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English novelist and essayist Virginia Woolf (1882-1941) remains one of the most fascinating and enigmatic writers of this century. The daughter of Leslie Stephen, editor of Oxford's own Dictionary of National Biography, she was educated privately and married critic and journalist Leonard Woolf. Together they founded the Hogarth Press and were at the center of the Bloomsbury circle, which included Lytton Strachey, Clive Bell, Roger Fry, Vita Sackville-West, and many other notable intellectuals, all of whom appear frequently in the narrative. Webb deftly puts into this context Woolf's large and varied literary output--diaries, letters, journalism, essays, short stories, and novels--as well as her constant battles with mental illness that culminated in her suicide by drowning. Woolf's writing, especially Mrs. Dalloway, To the Lighthouse, A Room of One's Own, and her diaries, are favorites of high school students and adults of all ages.
About the series:
The British Library is in a unique position when it comes to biographical research, especially concerning British authors. This revered institution boasts the world's largest collection of original manuscripts, as well as an outstanding collection of letters, personal diaries, first editions, and other literary treasures. The titles in this series take full advantage of this vast source of documentary evidence by illustrating each of these lively writers' biographies with state-of-the-art facsimiles of pertinent documents and reproductions of art from the period. Penned by expert biographers, each of these books also contains an index, further reading list, and a chronology of the writer's life.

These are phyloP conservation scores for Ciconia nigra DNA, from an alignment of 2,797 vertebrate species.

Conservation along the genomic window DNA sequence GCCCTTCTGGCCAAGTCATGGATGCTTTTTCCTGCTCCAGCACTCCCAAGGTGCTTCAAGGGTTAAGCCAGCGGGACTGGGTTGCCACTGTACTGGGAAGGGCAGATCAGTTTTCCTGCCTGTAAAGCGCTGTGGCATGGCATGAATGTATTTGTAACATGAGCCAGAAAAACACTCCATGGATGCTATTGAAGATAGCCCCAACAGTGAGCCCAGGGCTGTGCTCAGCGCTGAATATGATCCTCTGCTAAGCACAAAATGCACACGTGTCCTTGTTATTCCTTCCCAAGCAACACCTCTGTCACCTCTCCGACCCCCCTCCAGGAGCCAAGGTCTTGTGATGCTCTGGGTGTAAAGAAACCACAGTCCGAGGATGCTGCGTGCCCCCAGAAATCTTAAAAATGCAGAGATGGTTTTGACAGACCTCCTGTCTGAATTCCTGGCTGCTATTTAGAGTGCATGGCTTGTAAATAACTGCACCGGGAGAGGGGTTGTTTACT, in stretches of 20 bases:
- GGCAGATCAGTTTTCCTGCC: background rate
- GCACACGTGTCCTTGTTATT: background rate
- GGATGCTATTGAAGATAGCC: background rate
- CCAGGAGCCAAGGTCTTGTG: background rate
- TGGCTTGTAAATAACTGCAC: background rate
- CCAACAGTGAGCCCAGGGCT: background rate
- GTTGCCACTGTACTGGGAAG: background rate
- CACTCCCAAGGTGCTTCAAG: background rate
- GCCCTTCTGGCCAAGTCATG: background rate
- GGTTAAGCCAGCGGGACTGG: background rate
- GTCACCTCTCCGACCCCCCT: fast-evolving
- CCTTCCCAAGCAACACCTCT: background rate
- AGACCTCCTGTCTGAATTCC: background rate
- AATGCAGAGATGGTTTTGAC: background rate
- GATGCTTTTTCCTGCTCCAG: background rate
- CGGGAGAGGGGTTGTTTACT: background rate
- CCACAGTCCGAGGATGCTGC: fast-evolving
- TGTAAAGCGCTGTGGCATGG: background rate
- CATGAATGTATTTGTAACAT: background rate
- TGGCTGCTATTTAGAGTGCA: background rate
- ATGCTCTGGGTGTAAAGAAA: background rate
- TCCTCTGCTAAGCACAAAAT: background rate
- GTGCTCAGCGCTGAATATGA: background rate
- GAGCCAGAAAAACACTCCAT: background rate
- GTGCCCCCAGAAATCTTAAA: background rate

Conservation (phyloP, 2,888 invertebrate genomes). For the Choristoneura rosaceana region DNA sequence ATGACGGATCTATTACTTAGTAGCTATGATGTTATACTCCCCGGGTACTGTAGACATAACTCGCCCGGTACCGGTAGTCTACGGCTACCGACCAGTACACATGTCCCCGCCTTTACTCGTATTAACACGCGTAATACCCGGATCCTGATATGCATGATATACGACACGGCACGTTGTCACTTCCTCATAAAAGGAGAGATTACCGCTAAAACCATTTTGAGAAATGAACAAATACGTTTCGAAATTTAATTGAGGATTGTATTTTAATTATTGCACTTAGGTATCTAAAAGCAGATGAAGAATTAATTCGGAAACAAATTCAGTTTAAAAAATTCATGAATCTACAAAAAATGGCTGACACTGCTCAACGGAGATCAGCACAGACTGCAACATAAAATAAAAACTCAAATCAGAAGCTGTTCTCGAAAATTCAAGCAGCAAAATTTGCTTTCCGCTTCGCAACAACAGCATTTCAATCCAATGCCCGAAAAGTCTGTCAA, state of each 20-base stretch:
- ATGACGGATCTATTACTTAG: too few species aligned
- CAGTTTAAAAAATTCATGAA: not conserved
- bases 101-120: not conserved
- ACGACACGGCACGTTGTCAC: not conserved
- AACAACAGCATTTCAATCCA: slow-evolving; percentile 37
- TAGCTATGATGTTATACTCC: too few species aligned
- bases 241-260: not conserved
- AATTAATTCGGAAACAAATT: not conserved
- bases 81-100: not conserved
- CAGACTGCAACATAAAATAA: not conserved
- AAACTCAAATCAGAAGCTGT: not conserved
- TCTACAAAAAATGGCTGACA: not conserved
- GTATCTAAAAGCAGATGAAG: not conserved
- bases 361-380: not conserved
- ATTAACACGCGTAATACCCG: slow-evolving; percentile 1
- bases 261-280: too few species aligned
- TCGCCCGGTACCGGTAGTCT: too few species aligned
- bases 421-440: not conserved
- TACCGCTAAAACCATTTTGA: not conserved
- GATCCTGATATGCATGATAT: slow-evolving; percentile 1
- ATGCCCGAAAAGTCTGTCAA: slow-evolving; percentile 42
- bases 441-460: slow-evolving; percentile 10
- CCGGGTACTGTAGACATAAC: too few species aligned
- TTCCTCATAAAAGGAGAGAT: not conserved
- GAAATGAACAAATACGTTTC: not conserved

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Ruth Webb, University of London.From School Library Journal:
Grade 10 Up-The highlights of the writer's life and literary career are related in a compact, balanced manner. Webb introduces the political, social, and personal preferences of Woolf's set, the unconventional Bloomsbury Group, with objectivity. Although the workmanlike prose is a bit dry at times, the well-organized information will be useful for reports and the text is enriched by a wealth of diary entries and excerpts from letters. Full-color and black-and-white photos and reproductions of original letters, paintings, and drawings enhance the text. Older readers would do well with Quentin Bell's Virginia Woolf (Harcourt, 1974; o.p.) but Webb's title is attractively packaged and may appeal to a wider range of students.
Starr E. Smith, Fairfax County Public Library, VA
Copyright 2000 Reed Business Information, Inc.
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Book Description Oxford University Press, USA, 2000. Hardcover. Condition: New. Seller Inventory # DADAX0195215591
Book Description Oxford University Press, 2000. Condition: New. book. Seller Inventory # M0195215591